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Throttle Jockey: Tour in high style on the new Indian Springfield

I’m still spotlighting certain bikes across certain categories, and this round it’s full-on touring, or at least “vintage style touring.” A new bike makes the list this week: The new Indian Springfield.

A while back, Indian generously let me take one of their two-tone Chief Vintage baggers on a long ride from L.A. to S.F., and the big bike acquitted itself as capable, reliable, comfortable, powerful and best of all, flat fun to ride.

I gave the Vintage high marks but a few things – mainly cosmetic – nagged at me a bit. I wasn’t crazy about the ice cream color scheme – although, I have to admit, it garnered unsolicited praise everywhere I stopped. So maybe it was just me (likely).

The other thing that I wasn’t crazy about was the prolific leather fringe hanging off the soft/hard bags and saddle, but that’s definitely my peccadillo, I’m just not a fringe kind of guy. Otherwise: a great open-road bike. And frankly, the greatness was unexpected since Indian was still pretty much fresh out of the gate from new parent Polaris. That speaks well of Polaris curation of the hallowed brand, which had been kicked around between outright shysters and well-intentioned but under-funded owners since the doors closed on the original Springfield, Illinois factory in 1953.

But now, Indian/Polaris has apparently taken all my advice (or just totally read my mind, which is sort of scary) and released the $21,000 Indian Springfield, a reskinned Vintage with lovely fringe-free hard bags, gorgeous (and as-it-should-be) solid red (+$450) or black paint schemes and numerous tweaks to up the touring capabilities of the bike.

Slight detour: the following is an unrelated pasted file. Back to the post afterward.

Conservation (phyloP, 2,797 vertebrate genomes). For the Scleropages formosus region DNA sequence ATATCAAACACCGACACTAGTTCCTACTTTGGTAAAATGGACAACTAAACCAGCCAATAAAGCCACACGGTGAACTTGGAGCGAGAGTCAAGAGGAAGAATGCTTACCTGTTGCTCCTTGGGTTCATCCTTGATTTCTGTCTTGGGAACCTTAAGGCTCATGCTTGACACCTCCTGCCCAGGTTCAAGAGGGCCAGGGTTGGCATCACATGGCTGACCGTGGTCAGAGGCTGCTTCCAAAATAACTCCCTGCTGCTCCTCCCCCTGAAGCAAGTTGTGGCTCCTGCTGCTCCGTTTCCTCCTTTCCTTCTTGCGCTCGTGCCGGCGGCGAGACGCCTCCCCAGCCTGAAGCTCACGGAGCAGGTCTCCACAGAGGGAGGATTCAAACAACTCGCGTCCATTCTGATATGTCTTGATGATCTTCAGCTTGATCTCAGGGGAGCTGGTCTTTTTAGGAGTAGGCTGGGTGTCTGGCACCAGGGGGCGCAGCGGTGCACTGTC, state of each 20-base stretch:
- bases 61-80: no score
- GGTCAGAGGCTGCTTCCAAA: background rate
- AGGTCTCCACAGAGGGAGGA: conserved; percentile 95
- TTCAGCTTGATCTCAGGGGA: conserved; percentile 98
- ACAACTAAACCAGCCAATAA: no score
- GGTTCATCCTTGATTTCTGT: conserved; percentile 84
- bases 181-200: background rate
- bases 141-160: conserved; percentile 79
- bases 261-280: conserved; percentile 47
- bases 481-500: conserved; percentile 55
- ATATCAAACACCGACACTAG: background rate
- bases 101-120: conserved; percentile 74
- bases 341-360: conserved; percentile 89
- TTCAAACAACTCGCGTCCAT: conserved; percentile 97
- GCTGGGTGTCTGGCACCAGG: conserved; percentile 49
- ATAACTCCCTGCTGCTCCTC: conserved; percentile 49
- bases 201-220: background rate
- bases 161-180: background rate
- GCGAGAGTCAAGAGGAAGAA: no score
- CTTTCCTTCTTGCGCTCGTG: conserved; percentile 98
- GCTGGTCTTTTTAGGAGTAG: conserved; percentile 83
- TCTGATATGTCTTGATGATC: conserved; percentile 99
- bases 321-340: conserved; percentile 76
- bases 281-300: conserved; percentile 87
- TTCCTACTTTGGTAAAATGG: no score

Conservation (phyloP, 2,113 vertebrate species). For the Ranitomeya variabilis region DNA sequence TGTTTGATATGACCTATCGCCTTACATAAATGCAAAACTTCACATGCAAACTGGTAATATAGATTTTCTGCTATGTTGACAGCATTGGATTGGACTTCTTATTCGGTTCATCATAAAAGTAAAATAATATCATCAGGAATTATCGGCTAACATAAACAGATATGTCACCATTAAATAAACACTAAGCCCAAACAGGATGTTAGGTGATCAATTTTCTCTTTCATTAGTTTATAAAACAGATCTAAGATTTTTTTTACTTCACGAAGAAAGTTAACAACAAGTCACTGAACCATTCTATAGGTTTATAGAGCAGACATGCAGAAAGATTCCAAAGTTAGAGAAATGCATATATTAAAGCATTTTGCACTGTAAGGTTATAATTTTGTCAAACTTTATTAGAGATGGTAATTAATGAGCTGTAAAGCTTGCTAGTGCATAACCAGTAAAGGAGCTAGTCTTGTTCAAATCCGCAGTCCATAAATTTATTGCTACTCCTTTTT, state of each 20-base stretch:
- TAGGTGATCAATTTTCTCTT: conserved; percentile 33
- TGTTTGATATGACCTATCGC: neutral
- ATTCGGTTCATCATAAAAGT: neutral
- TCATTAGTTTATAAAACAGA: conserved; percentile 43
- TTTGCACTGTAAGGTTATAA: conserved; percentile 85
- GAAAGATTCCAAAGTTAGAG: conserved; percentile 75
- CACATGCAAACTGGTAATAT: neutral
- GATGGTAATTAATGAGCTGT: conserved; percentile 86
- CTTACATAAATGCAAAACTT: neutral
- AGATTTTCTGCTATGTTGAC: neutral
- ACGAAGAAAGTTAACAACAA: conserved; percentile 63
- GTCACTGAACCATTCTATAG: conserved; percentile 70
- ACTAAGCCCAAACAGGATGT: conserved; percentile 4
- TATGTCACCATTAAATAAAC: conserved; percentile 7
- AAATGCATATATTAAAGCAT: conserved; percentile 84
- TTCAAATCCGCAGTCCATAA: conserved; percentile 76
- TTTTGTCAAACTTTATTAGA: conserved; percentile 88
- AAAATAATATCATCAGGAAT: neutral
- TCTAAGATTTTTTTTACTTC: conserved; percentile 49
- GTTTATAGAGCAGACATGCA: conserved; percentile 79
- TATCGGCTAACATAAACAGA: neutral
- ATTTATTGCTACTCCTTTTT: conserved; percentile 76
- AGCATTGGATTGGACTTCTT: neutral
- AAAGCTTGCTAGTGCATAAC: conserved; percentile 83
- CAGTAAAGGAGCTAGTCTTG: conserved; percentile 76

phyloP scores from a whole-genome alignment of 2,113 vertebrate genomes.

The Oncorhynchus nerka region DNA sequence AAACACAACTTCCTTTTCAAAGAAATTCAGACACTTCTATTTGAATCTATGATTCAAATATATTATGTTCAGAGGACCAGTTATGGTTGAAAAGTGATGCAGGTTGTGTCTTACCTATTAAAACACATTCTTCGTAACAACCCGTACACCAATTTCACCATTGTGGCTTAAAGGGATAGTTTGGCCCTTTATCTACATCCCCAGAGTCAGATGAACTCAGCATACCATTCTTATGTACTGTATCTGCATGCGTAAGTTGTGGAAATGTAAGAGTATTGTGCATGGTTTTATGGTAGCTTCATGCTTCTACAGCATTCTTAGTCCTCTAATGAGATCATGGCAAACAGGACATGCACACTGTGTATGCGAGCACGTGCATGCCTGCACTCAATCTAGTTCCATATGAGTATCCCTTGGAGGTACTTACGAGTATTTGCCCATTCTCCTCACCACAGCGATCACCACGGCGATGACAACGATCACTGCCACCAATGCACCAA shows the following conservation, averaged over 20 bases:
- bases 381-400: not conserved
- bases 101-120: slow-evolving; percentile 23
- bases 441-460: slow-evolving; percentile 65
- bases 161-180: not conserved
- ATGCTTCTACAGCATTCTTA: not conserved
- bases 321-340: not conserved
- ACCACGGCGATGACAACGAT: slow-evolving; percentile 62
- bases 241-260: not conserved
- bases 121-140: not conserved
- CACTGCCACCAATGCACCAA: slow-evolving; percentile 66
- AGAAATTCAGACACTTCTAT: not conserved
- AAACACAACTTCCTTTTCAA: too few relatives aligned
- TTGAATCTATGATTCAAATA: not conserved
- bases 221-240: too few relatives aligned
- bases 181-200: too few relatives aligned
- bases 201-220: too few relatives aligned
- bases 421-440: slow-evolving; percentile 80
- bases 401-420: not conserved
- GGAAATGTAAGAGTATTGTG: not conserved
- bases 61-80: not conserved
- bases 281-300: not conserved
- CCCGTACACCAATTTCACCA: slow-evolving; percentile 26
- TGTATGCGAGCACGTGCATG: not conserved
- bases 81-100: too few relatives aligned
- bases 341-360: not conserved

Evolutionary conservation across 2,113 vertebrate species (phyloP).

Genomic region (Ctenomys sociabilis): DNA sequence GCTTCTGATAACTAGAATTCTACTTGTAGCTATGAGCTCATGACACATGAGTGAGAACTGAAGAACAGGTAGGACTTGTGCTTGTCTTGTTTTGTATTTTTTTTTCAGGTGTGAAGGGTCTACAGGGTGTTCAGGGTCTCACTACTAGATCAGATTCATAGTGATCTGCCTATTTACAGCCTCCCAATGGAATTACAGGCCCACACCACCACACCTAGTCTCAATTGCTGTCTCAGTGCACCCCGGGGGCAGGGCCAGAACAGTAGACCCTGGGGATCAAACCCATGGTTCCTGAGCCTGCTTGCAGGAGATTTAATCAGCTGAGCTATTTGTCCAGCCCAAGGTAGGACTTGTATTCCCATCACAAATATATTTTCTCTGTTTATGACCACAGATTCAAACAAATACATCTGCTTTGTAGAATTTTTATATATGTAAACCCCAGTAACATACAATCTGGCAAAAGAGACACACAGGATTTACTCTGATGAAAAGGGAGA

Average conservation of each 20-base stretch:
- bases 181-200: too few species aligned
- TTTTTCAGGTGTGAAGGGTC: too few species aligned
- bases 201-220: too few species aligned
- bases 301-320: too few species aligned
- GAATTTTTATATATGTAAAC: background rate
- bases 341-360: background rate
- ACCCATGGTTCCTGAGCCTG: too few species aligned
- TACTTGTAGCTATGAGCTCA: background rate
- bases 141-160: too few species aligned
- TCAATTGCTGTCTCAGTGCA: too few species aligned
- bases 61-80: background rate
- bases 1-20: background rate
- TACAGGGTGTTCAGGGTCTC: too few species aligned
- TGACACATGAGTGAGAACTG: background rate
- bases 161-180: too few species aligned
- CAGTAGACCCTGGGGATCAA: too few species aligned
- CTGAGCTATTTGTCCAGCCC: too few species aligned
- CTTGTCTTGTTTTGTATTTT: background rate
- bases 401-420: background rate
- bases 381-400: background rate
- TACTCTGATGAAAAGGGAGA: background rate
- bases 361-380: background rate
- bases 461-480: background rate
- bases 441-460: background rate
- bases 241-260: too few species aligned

Image used with permission by copyright holder

The heart of the bike remains the same: a 111-cubic inch fuel-injected Thunderstroke V-Twin powerplant with 119 foot-pounds of torque,  six-speed gearbox with belt drive, and Polaris’ typical high levels of engineering prowess, fit and finish.

But where the Vintage was essentially a base Chief with some stuff tacked on for touring, the Springfield has had some substantial upgrades and additions to help riders roll up the miles in comfort.

The rear section of the bike has been beefed up to accept an optional 17-gallon trunk, bringing it more in line with what serious tourers will need as they load it down with their tour mate, plus all the stuff that will get stuffed in the large – and removable – hard bags. The rear monoshock is air-adjustable for offsetting those heavy loads.

Image used with permission by copyright holder

Up front, the Springfield maintains the tank-mounted instruments that show speed in big analog digits while transmitting other data on a small in-gauge LCD panel. The bagger-style front windscreen is specially designed for the Springfield, but it also is removable for when the rider wants a more simplified experience. Indian has also added some shiny case-saving roll bars front and back. Passengers get vibe-defying floorboards rather than simple pegs.

And while the bike indeed looks very vintage, it’s actually packed with a long list of tech tools including cruise control, tire pressure monitoring, a keyless ignition system, and optional upgrades including heated grips and heated seats for both riders. There’s even optional fringe available.

Image used with permission by copyright holder

Before it’s filled with just short of 6 gallons of gas and the needed 5 quarts of oil, the Springfield tips the Toledos at 818 pounds. Clearly not a lightweight bike, but if my time aboard the similar Vintage is any indication, the Springfield will likely be another easy-to-ride and enjoyable big bike from Indian, equipped with the standout style Indian is famous for and all the comforts needed to roll up big miles in comfort.

And no fringe in sight anywhere!

Bill Roberson
Former Digital Trends Contributor
Please reach out to The Manual editorial staff with any questions or comments about Bill’s work.
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